Although advisors report an outstanding take-up for the first half of 2009 on the Budapest office market, the structure of the demand has altered in an unfavourable way: renewals amounting to 37% of all the leased areas in H1 2009, and this share is increasing. Renewals are more typical in the inner areas while in Non-Central Pest (NCP) submarket pre-lets and new leases dominate. claims the latest Budapest Office Market Report of CB Richard Ellis (CBRE).
Hungary's GDP is forecast to contract by 6.5% for the whole 2009. The economy is likely to bottom out in the third quarter and thereafter there is potential for a period of stagnation to occur before growth turns positive again. The most affected sectors are manufacturing and industrial, due to heavily contracted exports industrial output will have declined by cca. 10% by the end of the year. Businesses in the service sector are less damaged by the global economic downturn, however, the overall impact of the crisis on the office market is severe.
Modern office stock in Budapest reached 2.21 million m² by July 2009 with 65,200 m² of newly completed space being added. Although this is higher than in previous quarter, the peak of the development wave is still ahead. "Forecast shall be monitored more frequently than in previous years as delays are more common and many projects have been suspended. According to our latest pipeline revision, cca. 345,000 m² of modern office space is under construction in Budapest. There are changes of timing and construction status of the running projects but essentially no new development has been launched since the beginning of the year." commented Gábor Borbély, Senior Analyst of CBRE Hungary.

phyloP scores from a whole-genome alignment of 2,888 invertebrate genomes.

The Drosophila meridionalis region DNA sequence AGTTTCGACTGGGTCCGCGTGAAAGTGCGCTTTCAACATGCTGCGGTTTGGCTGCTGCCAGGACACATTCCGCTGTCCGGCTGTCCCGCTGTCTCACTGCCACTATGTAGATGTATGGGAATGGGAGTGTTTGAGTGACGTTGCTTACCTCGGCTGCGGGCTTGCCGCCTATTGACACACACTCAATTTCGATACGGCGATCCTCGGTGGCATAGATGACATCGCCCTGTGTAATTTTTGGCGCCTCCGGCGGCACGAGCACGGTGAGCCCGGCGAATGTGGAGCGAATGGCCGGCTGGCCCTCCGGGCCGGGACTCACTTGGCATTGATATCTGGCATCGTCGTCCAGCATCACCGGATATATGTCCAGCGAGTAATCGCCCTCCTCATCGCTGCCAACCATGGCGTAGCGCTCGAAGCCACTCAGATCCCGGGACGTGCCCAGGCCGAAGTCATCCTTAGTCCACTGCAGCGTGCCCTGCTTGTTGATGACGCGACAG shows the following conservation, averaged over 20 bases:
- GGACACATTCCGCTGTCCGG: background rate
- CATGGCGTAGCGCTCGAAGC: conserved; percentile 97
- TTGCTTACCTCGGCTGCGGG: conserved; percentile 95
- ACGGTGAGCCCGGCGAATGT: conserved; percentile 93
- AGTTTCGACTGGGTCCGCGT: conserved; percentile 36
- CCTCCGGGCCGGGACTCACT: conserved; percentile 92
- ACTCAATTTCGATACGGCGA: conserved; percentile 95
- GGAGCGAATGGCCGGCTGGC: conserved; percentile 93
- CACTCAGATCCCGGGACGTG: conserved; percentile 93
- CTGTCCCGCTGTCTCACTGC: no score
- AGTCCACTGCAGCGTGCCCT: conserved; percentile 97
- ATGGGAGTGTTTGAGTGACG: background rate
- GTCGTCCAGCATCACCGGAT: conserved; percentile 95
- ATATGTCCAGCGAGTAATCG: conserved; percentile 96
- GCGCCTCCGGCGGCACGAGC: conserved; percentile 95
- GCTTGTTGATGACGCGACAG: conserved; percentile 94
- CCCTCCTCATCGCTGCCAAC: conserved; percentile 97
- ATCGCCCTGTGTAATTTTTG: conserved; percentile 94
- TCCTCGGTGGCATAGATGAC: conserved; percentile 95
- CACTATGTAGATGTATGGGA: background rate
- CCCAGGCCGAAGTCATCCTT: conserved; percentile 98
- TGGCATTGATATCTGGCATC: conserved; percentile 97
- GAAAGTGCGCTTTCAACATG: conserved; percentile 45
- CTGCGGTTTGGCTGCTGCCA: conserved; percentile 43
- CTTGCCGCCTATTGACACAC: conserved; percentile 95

In the second quarter (Q2) of this year, the delivered office space was already 50% pre-let. Despite the moderate growth in the new availability, overall vacancy has increased for two reasons. Firstly, new tenants (new leases and expansions) created only 35% of H1 take-up an all time low. Renewals and pre-lets further increased their share in demand but neither contributed to the growth of occupied office stock this quarter. Secondly, many tenants have downsized renegotiating their leases for a smaller office area which has led to an increase in second-hand office vacancy. Overall Budapest vacancy rate stands at 18%.
Vacancy levels have risen in all office hubs since March except for NCP South where although the vacancy rate is highest at 32%, it has fallen from 41%. The lowest vacancy rate recorded in July is in Central Buda at 7%. Although the significant differences across submarkets are likely to persist, CBRE expects the gap to narrow between the highest and the lowest vacancy rates. This is backed by higher demand in NCP areas compared to Central districts while pipeline availability is relatively high in Central submarket and Non-Central Buda (NCB) South.
Rental levels are under continuous pressure across all locations. Mostly incentives are growing but in many cases lowered headline rents are also offered. Comparing the rental levels offered a year ago and now, headline rents have gone back in all submarkets but Central office hubs. Headline rents decreased to the largest extent in Non-Central Buda (NCB) submarket. Central Pest and Central Buda office hubs have seen a slight increase in offered rents over the last 12 months which is due to the low vacancy in old stock and higher headline rents in the future projects. CBD headline range has widened as we see lower offer rents for some existing vacant spaces but also higher headline rents for the one prime office project currently under construction.